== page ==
“Personal Effects”: Is it possible to understand the intimacy in these artists' treasured objects?
From The Washington City Paper
By Kriston Capps
September 13, 2013 | weblink
For the show, Furthermore founder Jose Ruiz and co-curator James Huckenpahler asked a bunch of artists and friends to contribute something that they hold dear, some object that they prize as foundational or ineffable. More than 30 people obliged. The results are laid out along a series of work tables in the space, more like a garage sale than a sculpture show.
Most of it, of course, looks like junk. I couldn’t find much to love about the shoes that Holly Bass considers priceless, a pair of platform heels given to her by ’70s disco queen Jan Hall. A lost photo album that booster James Alefantis found in a freezer in an abandoned house in Maryland shouldn’t mean any more to him than it does to me—except that he found it, and found objects have a way of becoming personal talismans. A “Dave Clarke for City Council” campaign T-shirt won’t mean much to more-recently arrived D.C. residents, but it speaks to collector Philip Barlow’s long devotion to this city.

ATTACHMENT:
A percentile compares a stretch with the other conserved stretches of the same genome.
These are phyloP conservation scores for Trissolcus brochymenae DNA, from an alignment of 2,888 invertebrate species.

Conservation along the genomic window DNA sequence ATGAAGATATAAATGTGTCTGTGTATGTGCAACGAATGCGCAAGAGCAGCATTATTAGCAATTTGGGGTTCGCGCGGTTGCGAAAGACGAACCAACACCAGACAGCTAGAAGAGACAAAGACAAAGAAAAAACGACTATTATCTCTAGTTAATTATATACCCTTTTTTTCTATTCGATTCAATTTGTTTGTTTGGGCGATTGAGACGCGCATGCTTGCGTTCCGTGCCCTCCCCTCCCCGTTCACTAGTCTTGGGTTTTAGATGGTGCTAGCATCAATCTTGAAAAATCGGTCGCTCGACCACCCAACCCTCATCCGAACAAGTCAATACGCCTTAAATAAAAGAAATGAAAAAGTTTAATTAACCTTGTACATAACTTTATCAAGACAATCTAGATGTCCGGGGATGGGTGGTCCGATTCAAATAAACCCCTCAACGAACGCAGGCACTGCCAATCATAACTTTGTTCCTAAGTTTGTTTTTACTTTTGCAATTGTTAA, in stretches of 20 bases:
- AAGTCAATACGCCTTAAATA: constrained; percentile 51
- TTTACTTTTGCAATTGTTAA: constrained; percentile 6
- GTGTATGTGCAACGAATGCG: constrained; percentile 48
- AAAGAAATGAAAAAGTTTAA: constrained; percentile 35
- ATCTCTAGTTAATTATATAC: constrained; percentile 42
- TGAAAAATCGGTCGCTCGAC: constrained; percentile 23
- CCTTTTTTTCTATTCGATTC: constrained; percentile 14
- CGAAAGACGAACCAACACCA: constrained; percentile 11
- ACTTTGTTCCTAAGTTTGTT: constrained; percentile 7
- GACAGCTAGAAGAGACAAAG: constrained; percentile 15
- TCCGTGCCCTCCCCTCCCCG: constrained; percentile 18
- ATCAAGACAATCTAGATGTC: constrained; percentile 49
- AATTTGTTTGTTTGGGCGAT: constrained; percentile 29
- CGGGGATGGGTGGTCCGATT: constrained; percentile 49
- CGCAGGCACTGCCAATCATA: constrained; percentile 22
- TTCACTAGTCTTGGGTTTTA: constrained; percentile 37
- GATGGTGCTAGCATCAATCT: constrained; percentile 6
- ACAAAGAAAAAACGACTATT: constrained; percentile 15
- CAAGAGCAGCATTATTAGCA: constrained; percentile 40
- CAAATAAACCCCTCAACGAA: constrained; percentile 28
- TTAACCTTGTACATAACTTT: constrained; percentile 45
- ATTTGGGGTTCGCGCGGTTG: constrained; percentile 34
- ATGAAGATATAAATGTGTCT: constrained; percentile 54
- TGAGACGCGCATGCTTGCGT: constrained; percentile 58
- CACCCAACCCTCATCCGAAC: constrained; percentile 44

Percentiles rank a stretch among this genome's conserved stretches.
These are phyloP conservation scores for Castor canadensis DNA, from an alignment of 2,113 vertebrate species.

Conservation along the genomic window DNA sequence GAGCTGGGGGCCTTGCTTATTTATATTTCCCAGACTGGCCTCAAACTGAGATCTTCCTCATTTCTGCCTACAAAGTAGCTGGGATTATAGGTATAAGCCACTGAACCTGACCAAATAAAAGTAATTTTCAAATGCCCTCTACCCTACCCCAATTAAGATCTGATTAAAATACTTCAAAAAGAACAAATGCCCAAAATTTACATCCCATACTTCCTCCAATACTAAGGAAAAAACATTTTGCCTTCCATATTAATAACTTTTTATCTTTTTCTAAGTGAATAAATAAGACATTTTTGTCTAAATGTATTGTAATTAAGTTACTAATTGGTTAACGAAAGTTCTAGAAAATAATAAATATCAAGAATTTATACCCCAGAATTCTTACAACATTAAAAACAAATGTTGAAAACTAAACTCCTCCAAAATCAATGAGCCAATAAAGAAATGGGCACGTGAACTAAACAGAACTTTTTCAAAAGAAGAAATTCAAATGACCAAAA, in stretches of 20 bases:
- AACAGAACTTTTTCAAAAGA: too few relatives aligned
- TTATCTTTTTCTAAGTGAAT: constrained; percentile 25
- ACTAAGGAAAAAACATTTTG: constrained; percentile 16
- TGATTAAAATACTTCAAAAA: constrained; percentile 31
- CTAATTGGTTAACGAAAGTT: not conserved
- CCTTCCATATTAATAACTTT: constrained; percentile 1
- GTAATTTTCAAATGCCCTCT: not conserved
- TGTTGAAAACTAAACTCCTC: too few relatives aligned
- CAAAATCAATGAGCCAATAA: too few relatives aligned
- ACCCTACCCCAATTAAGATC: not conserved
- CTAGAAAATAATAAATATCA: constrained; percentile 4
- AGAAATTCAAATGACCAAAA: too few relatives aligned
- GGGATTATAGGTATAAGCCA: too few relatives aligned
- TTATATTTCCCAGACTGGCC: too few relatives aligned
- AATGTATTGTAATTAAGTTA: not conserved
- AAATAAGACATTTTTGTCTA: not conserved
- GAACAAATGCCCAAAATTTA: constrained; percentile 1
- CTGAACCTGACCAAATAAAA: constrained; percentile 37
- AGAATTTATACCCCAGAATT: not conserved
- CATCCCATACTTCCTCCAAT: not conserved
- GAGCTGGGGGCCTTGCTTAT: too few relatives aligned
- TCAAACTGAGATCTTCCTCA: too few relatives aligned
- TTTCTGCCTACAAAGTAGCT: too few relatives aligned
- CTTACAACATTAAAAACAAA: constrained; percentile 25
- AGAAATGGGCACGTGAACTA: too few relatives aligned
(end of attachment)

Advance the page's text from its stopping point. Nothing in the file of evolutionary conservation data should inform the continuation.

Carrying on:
Some of the mementos come off as a bit precious. Gareth Branwyn presents the Thoth tarot deck (painted by Lady Frieda Harris and designed by occultist Aleister Crowley) alongside a hacked computer mouse—an artist statement in material form. Some stuff is more flippant. Kristina Bilonick showcases a ceramic hamburger she found at the Georgia Avenue Thrift Store, not far from where she’s staked her Pleasant Plains Workshop. And yet all of these are every bit as convincing and telling as the wingtip dress shoes worn by Billy Colbert’s grandfather, a Tuskegee Airman. The personal is personal.
I was delighted to find a family member’s name on the tracklist accompanying a hulking reel-to-reel tape deck submitted by media-arts scholar Siobhan Rigg. “Beautiful Dreamer,” a piece by the 19th-century American composer Stephen Collins Foster, appears on a 2001 recording of organ music played by my cousin, Monte Maxwell, on the Great Stalacpipe Organ in Luray Caverns, Va. Delighted is maybe not the word. My own favorite memories are of listening to him and my many talented family members playing piano at my mi-ma’s house in West Texas around the holidays. There is no object that can capture the warmth and longing these memories hold for me—and yet, here was evidence that Monte’s music belongs to somebody else in this intimate way. Or in some similarly intimate way. I’m almost jealous.
We people, just primates in the end, carry these objects with us as we always have—photographs, jewelry, talismans, colored stones, teeth. These things we treasure, we hold beyond explanation. Part of the work of art is trying to convey experience through objects. “Personal Effects” shows just how impossible it is to share feelings that are held so universally.